The impact of the beef industry on forests is massive, yet companies don’t seem to be doing much about it
One of the most interesting findings of a new report
from the Union of Concerned Scientists on beef production is that there are no stand-out leaders when it comes to making sure the sector isn’t contributing to deforestation.
Its new scorecard looked at 13 of the biggest global fast food, retail and food manufacturing companies that have a footprint in the US and source their beef from South America. By evaluating the deforestation policies and practices of the group of businesses – against various criteria, such as whether each had deforestation-free purchasing commitments or adequate transparency about how those commitments are being implemented – each was given a score.
Despite the latest science showing beef production is responsible for more than twice as much deforestation as the other top drivers of tropical deforestation – such as soy, palm oil and wood products – combined, UCS finds that even those achieving the best scores are failing to protect tropical forests from being converted to pasture for cattle.
Wal-Mart, McDonalds, and Mars, the companies that came out on top, fall well short of a “strong” rating, scoring just 52, 48 and 37 out of 100 respectively.
Too much Amazon-focus
It seems that a major failure is how companies are all too focused on the Brazilian Amazon, with no attention given to other important biomes, such as the Cerrado and Gran Chaco.
More surprising is the fact Nestlé – thought have done plenty of work
to implement no-deforestation measures – is languishing in the middle of the pack.
“Even those companies that are making the most progress still have big loopholes in their policies,” says Lael Goodman, an analyst with the Tropical Forest and Climate Initiative at UCS. Nestlé in particular does have a strong policy, Goodman argues, but says that they haven’t made much progress implementing it. The company “must go much further so its actions on the ground reflect its words on paper”.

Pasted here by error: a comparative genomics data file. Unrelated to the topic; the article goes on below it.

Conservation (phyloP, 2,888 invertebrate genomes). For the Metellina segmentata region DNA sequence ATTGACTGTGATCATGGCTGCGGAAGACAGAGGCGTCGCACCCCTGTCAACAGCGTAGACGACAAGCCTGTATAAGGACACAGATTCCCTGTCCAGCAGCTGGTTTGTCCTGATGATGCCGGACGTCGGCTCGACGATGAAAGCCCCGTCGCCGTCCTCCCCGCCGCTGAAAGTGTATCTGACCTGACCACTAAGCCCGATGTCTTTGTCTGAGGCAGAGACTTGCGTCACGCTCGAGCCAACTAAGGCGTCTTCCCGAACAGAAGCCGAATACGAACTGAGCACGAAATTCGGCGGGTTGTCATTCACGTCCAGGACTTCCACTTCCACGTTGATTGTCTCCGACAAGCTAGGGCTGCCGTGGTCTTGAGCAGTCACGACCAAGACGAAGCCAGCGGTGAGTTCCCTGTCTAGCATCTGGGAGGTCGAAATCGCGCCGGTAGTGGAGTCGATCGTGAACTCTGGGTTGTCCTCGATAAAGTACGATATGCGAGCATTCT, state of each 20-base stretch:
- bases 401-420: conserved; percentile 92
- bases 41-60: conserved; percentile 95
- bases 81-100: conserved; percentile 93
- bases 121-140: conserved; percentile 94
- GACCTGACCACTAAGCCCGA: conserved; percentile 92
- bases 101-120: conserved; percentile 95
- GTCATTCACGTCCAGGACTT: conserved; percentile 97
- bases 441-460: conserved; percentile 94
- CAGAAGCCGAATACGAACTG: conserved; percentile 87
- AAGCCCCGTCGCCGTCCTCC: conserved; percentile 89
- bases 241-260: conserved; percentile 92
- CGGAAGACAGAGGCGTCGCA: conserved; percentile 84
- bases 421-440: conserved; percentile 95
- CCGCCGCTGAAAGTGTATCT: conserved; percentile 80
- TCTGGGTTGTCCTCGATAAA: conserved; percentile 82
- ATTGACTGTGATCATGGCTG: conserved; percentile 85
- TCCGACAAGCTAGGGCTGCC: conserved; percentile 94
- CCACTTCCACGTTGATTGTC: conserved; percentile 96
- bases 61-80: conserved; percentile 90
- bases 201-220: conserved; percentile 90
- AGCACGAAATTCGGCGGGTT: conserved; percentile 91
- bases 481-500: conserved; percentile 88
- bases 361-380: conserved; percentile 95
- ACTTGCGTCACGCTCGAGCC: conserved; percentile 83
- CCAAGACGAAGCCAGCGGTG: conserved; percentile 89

Follow the herd
UCS accepts that the world is moving into a new era with beef, and Goodman admits there are some challenges that as yet don’t have easy solutions. Unlike crops, cattle move around and companies and their suppliers often only have documentation for the last ranch that held the cattle immediately before slaughter – and only check this final ranch for deforestation impacts.
None of the 13 companies mentioned in the report have responded directly yet. The McDonald’s official company line
is that it is “committed to reporting progress regularly and transparently” and bases its approach to beef on WWF’s risk analysis to prioritise Brazil, Paraguay, Argentina, Australia and other regions identified as “high risk”.
Clearly, there are supply risks for brands that are not dealing with beef-related deforestation – as well as attracting attention from campaign groups such as UCS.
Moreover, membership of beef sustainability roundtables is, UCS says, in some cases merely paying lip service to dealing with the issue and not going far enough. Burger King has been singled out by the organisation for making no commitment to ensure its beef meets any kind of environmental standards, or acknowledging that its beef purchasing practices may pose a risk to tropical forests. And this is despite being a member of two different sustainability roundtables looking at the subject.
While palm oil has been the commodity with the most activist focus, campaigners are switching attention and looking for corporate action on other products with deforestation impact. Brands will need to do more than make warm noises about their beef-buying not contributing to deforestation. As Goodman says: “By not dealing properly with this issue, companies risk losing customers, as well as a reduced supply of beef and higher costs.